• Columns 

    Friday Recommendation: Claremont’s First X-Spinoffs

    By | February 8th, 2013
    Posted in Columns | % Comments

    It has been over one year since I recommended Chris Claremont’s early years on “Uncanny X-Men” in this column, and since then I have very, very slowly been making my way past ‘Days of Future Past,’ reading whatever Claremont I can get my hands on in chronological order. The early 80s are when the main book starts to develop multiple spin-off series, and while the “Uncanny” issues of those years are great (and introduce the truly wonderful Paul Smith), the best books of the post-‘Days of Future Past’ period are, in my opinion, the first few offshoots from the main book that Claremont wrote.

    When talking X-Men comics outside of “Uncanny,” the premier off-shoot of question is unquestionably the graphic novel God Loves, Man Kills. We actually already recommended God Loves almost two years ago, so I’ll only devote a bit of space to it, but let’s be honest: this is the X-men comic. It is safe to say that nearly every X-Men comic published since its release stands in God Loves‘ shadow. “Hated and feared” had always been the key words of the X-Men, but Claremont’s graphic novel really brought it to the forefront in a way that was incredibly grounded in real-world observances — and, sadly, real-world hate. Brilliantly illustrated by Brent Anderson, now better known for his work on Astro City, God Loves, Man Kills is the X-Men comic you should have read by now. If you haven’t, close this window and pick it up in either paperback or hardcover, or in the fourth volume of X-Men Essentials (recent printings only).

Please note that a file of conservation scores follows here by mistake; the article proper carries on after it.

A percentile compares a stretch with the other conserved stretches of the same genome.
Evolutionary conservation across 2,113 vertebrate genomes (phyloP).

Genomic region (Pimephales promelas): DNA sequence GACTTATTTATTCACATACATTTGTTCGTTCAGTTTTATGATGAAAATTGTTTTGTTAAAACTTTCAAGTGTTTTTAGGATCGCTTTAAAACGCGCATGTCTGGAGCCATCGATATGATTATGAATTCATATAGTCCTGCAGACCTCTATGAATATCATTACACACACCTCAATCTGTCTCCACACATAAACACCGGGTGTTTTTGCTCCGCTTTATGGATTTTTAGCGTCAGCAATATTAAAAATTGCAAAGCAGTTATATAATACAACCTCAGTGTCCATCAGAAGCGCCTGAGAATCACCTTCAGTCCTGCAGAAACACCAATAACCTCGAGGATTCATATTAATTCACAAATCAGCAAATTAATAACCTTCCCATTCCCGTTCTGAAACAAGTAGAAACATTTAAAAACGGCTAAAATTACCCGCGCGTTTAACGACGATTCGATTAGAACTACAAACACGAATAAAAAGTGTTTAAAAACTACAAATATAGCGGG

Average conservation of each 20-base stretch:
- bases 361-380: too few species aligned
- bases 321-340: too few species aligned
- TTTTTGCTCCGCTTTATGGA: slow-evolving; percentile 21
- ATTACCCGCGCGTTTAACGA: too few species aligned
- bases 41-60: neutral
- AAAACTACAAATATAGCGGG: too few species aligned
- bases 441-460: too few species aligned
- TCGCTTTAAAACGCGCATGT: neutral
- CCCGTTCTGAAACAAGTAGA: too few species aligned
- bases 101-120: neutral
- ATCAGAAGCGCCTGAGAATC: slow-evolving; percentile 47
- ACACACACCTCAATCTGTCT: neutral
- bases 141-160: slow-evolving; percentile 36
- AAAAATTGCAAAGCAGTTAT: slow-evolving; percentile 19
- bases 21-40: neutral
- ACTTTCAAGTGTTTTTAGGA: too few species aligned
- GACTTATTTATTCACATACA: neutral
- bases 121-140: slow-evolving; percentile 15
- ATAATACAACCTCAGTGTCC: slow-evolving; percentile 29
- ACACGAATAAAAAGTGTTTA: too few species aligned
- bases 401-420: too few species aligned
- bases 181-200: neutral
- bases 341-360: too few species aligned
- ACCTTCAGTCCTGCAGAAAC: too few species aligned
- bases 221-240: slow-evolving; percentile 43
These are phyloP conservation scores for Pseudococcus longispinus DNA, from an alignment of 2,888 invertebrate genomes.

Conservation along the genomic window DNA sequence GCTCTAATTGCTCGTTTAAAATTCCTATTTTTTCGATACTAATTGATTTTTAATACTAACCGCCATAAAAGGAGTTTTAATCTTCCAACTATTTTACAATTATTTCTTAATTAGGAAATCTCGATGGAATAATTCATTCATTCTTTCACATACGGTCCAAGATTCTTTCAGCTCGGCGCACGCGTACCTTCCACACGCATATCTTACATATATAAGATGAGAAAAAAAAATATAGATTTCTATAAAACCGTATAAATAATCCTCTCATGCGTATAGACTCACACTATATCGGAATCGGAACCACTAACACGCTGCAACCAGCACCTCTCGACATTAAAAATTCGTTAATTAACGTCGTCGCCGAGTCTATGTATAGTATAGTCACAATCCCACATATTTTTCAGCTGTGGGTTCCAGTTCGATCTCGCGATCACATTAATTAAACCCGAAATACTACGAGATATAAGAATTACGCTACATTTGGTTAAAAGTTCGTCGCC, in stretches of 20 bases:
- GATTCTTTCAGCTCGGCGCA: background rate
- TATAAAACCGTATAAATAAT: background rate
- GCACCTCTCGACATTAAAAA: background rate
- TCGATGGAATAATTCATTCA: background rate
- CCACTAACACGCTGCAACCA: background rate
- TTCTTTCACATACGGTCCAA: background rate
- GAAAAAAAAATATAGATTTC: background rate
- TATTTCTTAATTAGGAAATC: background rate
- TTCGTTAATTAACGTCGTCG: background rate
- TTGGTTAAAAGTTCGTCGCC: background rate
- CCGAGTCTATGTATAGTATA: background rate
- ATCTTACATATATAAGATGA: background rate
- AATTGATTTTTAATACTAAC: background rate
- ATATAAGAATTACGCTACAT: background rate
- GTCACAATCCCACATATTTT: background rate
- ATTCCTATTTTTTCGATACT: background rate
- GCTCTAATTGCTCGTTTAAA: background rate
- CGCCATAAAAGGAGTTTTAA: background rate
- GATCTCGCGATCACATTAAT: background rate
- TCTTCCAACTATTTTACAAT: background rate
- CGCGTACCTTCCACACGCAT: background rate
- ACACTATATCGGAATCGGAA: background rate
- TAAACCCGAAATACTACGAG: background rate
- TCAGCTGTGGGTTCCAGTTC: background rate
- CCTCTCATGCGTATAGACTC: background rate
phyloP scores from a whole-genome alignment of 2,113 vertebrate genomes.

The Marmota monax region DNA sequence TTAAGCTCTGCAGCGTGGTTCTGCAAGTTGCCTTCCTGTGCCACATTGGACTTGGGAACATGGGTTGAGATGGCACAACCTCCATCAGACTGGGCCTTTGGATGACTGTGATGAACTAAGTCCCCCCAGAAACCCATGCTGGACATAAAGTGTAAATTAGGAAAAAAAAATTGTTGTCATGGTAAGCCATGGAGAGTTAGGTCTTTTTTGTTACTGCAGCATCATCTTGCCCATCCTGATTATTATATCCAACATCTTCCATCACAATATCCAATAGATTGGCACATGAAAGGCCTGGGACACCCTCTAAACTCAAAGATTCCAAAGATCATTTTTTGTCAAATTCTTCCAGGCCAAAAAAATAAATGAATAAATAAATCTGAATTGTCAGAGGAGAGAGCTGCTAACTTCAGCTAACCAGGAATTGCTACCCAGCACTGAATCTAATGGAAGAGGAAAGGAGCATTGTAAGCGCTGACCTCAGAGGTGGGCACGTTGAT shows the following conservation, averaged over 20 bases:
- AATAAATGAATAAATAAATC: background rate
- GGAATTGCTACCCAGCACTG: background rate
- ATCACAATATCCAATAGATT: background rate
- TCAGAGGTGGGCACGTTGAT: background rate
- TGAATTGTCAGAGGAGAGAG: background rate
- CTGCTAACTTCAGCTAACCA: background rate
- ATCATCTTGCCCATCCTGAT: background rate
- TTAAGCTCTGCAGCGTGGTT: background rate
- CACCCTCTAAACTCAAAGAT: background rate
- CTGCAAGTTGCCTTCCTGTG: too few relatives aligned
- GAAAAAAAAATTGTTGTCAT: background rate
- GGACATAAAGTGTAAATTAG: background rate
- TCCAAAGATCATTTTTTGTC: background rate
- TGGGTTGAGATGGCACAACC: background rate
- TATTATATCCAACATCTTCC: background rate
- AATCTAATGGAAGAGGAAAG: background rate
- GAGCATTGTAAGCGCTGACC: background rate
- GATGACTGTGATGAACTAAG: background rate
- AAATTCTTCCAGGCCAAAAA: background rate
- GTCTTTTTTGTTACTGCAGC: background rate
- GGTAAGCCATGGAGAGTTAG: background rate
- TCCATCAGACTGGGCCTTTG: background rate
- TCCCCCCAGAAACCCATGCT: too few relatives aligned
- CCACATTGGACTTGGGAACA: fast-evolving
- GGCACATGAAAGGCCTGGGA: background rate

The first big X-Men ongoing spinoff was “New Mutants,” originally written by Chris Claremont. While the mutants added to the cast when Len Wein relaunched “Uncanny” were approximately the same age as the first class of mutants, the students introduced in the New Mutants graphic novel were half a generation or so younger than the original X-Men. Kitty Pryde may have been an X-Men for a good amount of issues by this point, but the X-Babies, as Kitty called them for some time, were the first younger class to be introduced (later to be echoed by Generation X, the New X-Men, and Generation Hope). For a younger class, though, Claremont’s later stories in “New Mutants” were surprisingly dark, and showed a very mature side of the popular writer — once, of course, he no longer had to have guest appearances by characters such as the Thunderiders. A major draw to “New Mutants,” though, is the art: after a few solid issues by Bob McCleod and Sal Buscema, Bill Sienkiewicz steps in and does the kind of work that only Sienkiewicz does, pushing the capabilities of 80s comics printing to their very furthest boundaries. The main obstacle for getting into the New Mutants is that their debut graphic novel is smack dab in the middle of an “Uncanny” arc, where the original are supposedly dead and gone, and the first few issues continue to stretch this thread until the team’s return. If you’re already reading, or already have read, the older issues, then you have no reason not to check out the series, currently collected in the New Mutants Classic line. Even if you aren’t familiar with the context of the team’s founding, though, no X-Fan can go without a copy of ‘The Demon Bear Saga,’ Sienkiewicz’s debut, which can be found in either an out-of-print trade of the same name or volume three of New Mutants Classic.